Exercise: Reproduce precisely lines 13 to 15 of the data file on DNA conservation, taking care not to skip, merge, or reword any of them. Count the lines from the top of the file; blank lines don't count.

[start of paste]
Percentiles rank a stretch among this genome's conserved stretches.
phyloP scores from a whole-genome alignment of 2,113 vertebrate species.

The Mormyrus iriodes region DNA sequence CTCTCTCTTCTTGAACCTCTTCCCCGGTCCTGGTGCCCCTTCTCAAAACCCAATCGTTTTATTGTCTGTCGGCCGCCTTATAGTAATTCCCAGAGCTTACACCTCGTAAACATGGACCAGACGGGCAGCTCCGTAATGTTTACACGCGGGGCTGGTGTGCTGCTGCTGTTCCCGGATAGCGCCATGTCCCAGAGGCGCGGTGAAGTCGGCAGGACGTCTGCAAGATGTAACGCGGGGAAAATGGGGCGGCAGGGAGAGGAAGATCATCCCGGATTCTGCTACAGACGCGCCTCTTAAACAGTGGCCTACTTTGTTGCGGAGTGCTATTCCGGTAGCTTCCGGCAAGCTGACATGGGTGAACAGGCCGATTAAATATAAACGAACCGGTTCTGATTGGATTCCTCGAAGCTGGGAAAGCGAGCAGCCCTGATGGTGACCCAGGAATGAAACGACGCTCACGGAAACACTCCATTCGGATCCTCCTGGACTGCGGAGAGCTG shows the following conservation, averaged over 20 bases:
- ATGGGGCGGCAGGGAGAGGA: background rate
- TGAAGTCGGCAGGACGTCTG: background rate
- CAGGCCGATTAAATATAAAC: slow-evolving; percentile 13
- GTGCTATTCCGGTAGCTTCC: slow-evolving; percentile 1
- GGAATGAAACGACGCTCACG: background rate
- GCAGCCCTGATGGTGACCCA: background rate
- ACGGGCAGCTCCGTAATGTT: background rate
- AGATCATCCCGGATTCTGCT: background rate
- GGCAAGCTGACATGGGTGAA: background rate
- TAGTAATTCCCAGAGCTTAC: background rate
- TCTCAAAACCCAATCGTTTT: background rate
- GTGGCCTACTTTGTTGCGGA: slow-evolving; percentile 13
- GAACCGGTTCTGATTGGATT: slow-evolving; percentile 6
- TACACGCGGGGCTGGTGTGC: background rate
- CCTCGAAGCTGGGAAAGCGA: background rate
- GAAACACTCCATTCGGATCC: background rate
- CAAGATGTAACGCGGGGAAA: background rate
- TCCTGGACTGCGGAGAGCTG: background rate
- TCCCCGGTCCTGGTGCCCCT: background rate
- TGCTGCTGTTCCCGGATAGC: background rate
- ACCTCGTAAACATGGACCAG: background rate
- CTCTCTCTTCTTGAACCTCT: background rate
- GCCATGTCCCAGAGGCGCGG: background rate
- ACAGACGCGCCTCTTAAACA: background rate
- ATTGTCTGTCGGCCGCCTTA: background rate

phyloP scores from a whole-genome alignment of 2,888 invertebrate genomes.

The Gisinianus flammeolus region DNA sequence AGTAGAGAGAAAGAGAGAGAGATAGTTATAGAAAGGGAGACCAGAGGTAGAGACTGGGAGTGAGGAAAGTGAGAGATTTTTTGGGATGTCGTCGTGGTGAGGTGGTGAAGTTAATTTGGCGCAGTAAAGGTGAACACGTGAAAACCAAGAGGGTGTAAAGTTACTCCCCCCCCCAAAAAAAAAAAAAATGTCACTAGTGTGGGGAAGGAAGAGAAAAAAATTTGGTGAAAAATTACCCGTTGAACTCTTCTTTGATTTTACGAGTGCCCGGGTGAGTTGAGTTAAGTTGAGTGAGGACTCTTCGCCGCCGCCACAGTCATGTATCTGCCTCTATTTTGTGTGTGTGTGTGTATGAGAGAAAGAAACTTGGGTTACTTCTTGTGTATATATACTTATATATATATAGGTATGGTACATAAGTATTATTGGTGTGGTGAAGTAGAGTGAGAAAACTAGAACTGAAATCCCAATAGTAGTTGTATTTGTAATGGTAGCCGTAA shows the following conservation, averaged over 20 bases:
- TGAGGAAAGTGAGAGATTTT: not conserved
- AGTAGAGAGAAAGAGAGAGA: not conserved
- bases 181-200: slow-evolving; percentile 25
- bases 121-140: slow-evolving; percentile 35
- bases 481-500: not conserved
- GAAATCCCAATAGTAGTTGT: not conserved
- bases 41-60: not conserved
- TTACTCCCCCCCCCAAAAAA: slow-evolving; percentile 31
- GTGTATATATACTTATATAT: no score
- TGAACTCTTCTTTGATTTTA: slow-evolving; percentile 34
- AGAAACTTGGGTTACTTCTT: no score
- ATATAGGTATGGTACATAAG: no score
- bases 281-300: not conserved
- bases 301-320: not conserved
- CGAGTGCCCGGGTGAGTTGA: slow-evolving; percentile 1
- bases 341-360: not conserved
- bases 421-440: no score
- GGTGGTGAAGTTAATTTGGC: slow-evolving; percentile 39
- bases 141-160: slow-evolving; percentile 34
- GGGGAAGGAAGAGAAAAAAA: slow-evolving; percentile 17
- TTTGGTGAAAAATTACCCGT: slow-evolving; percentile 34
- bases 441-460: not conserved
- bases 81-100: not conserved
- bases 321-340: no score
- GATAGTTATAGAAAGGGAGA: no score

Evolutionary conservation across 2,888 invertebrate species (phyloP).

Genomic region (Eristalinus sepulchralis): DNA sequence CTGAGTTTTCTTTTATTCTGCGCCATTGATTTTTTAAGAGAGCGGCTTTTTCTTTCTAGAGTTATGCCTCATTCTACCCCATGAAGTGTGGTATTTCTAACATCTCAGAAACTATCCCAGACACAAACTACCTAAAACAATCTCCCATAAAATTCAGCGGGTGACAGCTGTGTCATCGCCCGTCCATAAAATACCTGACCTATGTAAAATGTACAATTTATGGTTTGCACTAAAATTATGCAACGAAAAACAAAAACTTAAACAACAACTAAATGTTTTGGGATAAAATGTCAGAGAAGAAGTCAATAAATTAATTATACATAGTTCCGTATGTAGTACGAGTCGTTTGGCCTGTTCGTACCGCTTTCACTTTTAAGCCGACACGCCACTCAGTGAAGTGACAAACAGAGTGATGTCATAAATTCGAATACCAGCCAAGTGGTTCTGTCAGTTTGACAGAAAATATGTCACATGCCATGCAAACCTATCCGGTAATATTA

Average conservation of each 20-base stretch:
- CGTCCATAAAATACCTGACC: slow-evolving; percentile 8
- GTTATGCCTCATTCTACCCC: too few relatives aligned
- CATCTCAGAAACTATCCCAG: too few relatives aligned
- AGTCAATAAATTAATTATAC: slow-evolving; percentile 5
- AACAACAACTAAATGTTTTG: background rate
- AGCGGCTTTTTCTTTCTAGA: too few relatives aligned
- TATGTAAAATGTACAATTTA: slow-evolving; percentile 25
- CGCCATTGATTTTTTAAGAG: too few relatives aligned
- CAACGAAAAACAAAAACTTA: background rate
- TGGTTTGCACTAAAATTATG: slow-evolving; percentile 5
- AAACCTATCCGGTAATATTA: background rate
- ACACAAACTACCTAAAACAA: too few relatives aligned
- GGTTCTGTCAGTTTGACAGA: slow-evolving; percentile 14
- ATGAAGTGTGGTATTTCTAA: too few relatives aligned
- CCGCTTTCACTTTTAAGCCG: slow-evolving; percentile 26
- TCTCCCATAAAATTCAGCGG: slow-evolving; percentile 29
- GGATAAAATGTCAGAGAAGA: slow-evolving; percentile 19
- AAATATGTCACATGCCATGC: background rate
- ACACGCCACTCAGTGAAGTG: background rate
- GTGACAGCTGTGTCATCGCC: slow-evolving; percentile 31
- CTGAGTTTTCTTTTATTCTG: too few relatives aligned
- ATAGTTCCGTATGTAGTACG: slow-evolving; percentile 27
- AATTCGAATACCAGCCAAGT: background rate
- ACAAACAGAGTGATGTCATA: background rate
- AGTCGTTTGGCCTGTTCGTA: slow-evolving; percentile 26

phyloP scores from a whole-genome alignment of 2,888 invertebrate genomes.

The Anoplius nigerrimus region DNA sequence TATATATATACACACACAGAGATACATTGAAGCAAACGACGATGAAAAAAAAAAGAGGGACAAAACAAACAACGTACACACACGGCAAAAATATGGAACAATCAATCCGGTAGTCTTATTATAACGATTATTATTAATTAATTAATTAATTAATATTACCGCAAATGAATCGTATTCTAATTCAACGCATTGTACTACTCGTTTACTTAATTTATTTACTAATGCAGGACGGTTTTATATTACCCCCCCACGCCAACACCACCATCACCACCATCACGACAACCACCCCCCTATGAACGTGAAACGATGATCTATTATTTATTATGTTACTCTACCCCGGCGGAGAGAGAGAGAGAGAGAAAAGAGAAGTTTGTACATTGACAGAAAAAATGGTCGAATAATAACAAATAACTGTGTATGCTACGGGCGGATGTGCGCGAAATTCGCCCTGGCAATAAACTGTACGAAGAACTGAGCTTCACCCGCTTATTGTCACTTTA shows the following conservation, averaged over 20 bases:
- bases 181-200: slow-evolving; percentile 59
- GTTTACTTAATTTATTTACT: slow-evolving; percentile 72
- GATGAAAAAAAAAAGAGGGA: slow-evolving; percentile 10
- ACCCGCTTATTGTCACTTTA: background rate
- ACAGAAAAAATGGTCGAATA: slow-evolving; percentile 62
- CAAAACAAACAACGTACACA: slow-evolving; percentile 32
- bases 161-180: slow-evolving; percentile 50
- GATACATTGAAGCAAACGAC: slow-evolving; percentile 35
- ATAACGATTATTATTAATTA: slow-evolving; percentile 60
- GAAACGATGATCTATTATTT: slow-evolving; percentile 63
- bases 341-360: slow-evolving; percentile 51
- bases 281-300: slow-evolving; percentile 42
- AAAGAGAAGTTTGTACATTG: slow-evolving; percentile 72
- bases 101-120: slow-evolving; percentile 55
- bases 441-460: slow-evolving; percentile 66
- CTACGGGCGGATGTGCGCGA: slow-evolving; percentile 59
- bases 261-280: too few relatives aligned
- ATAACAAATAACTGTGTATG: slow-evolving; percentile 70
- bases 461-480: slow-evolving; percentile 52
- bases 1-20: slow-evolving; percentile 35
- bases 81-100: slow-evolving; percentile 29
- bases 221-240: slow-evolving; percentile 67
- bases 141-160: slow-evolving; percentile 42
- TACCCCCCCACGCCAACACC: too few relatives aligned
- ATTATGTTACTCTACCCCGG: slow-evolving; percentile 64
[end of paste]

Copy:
- TAGTAATTCCCAGAGCTTAC: background rate
- TCTCAAAACCCAATCGTTTT: background rate
- GTGGCCTACTTTGTTGCGGA: slow-evolving; percentile 13